The Settlements


The Company entered into the following FCPA-related settlements with the DOJ and SEC:

  • DPA and Criminal Plea Agreement. The parent company, Weatherford International Ltd., entered into a three-year DPA with the US Department of Justice (DOJ), charging criminal violations of the FCPA’s internal control provisions[2], in connection with its knowing failure to implement internal accounting controls sufficient to detect and prevent bribery in its and various subsidiaries’ operations in Africa and the Middle East.  Weatherford Services Ltd. (WSL), a Company subsidiary doing business in Africa, agreed to plead guilty to a one-count criminal information alleging violations of the FCPA’s anti-bribery provisions in connection with its activities in Angola.  These combined criminal resolutions resulted in $87.2 million in criminal fines, and an 18-month compliance monitorship followed by an additional 18-month self-monitoring period.

The FCPA internal control-related DPA includes three sets of conduct leading to the criminal internal control charges, in addition to the Company’s failure to maintain adequate anti-corruption controls generally.  First, between 2004 and 2006, Africa- and Houston-based Company executives, including in-house counsel at the time, approved the entry by WSL into a joint venture in Angola with two local companies that they knew to be beneficially owned by senior executives of Sonangol, the Angolan state-owned oil company, and close relatives of senior Angolan government officials, while being nominally owned by unrelated nominee shareholders. The Company conducted no due diligence on the joint venture companies, despite the fact that Company executives knew that the purpose of the joint venture was to make payments to the beneficial owners of the joint venture companies in exchange for Weatherford capturing up to 100% of the Angolan market for well screens. Company in-house counsel sought outside legal advice regarding the arrangement, but failed to follow counsel’s initial compliance-related recommendations, and subsequently falsely represented to separate outside counsel that the Angolan joint venture had already been vetted and approved externally.  As a result, Sonangol officials awarded substantial business to WSL in Angola, including after canceling contracts already won by competitors, despite the fact that WSL’s bids in some cases were not price-competitive.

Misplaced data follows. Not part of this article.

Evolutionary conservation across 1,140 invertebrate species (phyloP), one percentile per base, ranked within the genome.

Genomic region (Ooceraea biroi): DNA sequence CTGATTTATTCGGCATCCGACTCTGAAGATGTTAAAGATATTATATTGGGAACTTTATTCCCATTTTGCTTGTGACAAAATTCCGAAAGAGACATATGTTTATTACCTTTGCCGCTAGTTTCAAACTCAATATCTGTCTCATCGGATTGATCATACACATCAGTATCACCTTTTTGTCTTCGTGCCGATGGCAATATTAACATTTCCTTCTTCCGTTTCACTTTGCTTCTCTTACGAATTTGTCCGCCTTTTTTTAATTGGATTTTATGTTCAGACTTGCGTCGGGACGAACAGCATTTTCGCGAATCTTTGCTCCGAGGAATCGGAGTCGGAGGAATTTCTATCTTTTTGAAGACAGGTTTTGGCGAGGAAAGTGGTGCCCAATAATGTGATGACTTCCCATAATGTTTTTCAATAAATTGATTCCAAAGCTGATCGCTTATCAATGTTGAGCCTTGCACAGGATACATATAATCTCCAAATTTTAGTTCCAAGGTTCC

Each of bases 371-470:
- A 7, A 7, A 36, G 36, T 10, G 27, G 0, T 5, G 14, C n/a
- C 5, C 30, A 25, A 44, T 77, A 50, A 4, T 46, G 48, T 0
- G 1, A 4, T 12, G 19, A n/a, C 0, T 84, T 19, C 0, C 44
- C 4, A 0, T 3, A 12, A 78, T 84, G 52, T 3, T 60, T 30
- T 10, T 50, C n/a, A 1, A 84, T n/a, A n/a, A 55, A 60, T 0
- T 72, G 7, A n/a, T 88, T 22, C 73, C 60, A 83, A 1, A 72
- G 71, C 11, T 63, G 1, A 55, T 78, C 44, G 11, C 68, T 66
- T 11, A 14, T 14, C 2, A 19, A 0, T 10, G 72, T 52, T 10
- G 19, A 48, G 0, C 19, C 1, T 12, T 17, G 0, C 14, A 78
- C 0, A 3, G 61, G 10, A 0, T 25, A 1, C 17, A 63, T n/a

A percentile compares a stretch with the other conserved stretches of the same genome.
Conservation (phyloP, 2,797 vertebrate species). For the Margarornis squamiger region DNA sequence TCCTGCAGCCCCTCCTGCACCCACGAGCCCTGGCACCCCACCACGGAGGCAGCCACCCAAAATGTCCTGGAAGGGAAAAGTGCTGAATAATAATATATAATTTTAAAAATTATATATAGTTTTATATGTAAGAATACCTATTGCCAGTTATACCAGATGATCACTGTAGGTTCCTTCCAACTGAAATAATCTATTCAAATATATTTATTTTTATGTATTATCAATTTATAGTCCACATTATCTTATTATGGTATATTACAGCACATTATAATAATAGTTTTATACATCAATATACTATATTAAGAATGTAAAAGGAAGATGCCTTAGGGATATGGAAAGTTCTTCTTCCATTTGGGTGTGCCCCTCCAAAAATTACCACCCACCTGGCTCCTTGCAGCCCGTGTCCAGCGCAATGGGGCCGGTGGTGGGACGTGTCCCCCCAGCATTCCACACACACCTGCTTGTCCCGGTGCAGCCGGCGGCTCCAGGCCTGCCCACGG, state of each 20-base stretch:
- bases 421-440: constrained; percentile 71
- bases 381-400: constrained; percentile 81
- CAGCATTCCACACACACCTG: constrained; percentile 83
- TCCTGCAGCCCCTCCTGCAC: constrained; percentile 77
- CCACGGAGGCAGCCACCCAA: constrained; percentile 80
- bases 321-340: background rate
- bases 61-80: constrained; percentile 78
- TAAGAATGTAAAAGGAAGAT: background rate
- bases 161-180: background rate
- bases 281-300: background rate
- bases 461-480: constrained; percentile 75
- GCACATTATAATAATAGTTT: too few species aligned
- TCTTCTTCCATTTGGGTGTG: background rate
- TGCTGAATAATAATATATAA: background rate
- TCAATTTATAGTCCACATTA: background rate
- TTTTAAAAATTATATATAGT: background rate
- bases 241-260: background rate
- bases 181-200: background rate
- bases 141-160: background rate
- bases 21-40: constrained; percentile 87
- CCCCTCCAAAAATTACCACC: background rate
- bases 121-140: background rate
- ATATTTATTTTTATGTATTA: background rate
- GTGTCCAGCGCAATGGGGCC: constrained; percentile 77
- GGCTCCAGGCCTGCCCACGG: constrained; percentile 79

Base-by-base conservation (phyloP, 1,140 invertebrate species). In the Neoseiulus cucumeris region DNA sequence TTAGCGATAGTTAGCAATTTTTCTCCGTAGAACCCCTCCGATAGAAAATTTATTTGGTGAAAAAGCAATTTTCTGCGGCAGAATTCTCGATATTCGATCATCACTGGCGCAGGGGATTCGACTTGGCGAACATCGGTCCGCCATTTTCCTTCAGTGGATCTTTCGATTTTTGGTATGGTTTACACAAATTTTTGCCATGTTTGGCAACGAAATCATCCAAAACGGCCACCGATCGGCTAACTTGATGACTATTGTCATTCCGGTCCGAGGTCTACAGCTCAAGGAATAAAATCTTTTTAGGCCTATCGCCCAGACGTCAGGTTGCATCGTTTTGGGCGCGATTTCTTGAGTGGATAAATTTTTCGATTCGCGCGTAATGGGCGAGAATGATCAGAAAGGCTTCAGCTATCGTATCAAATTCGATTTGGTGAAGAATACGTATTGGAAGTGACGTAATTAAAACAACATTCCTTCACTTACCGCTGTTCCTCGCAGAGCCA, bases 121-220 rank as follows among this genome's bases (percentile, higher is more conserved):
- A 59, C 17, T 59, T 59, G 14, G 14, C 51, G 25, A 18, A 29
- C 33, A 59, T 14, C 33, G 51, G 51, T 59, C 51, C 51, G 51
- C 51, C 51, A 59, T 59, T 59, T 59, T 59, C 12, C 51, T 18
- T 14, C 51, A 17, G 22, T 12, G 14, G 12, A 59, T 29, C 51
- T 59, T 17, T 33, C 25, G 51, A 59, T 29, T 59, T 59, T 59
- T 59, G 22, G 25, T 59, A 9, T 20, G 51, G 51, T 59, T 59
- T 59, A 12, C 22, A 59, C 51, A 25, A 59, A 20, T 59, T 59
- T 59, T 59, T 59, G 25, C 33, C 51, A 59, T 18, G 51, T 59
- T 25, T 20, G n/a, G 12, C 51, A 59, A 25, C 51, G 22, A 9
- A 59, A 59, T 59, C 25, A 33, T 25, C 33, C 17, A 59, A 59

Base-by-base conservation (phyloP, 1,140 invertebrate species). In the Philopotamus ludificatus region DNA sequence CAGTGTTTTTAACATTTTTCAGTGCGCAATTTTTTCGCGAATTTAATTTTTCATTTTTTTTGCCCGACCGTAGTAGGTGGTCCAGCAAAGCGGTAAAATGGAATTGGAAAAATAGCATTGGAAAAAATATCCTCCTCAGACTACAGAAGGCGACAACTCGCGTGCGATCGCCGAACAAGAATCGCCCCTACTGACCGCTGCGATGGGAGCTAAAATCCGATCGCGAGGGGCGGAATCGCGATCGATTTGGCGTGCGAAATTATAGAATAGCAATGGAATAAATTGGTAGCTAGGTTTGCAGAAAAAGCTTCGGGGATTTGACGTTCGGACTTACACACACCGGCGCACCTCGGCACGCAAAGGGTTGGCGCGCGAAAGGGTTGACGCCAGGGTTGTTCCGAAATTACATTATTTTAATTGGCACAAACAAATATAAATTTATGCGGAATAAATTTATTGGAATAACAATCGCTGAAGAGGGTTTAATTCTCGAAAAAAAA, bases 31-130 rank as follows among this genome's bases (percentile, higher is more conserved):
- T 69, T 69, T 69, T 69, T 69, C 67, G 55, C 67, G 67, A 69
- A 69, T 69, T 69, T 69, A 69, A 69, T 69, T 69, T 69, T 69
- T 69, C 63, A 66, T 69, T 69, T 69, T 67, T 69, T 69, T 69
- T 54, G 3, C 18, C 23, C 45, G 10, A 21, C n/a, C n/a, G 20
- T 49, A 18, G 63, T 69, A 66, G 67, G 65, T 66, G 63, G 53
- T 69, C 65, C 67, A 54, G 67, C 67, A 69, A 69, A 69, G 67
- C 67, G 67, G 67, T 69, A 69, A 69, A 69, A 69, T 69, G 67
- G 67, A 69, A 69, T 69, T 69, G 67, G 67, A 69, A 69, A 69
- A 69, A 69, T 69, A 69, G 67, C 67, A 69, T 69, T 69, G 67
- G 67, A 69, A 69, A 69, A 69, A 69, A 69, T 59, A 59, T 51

Separately in Angola in 2006, Company executives also approved the entry into a third party agent relationship with a Swiss-based freight forwarder for the purpose paying up to $250,000 to a Sonangol official who had demanded the payment in return for re-approving an existing WSL contract due for renewal.  The Company entered into the agreement and authorized the payments despite the fact that it had conducted no due diligence on the arrangement, and that the freight forwarder had objected to an FCPA-related clause in the agency agreement as not compatible with the “nature of the business” to which the agreement related, which in-house counsel at the time also approved.  WSL and freight forwarder personnel created false invoices and work orders to justify the payments, which resulted in Sonangol’s approval of the contract in question.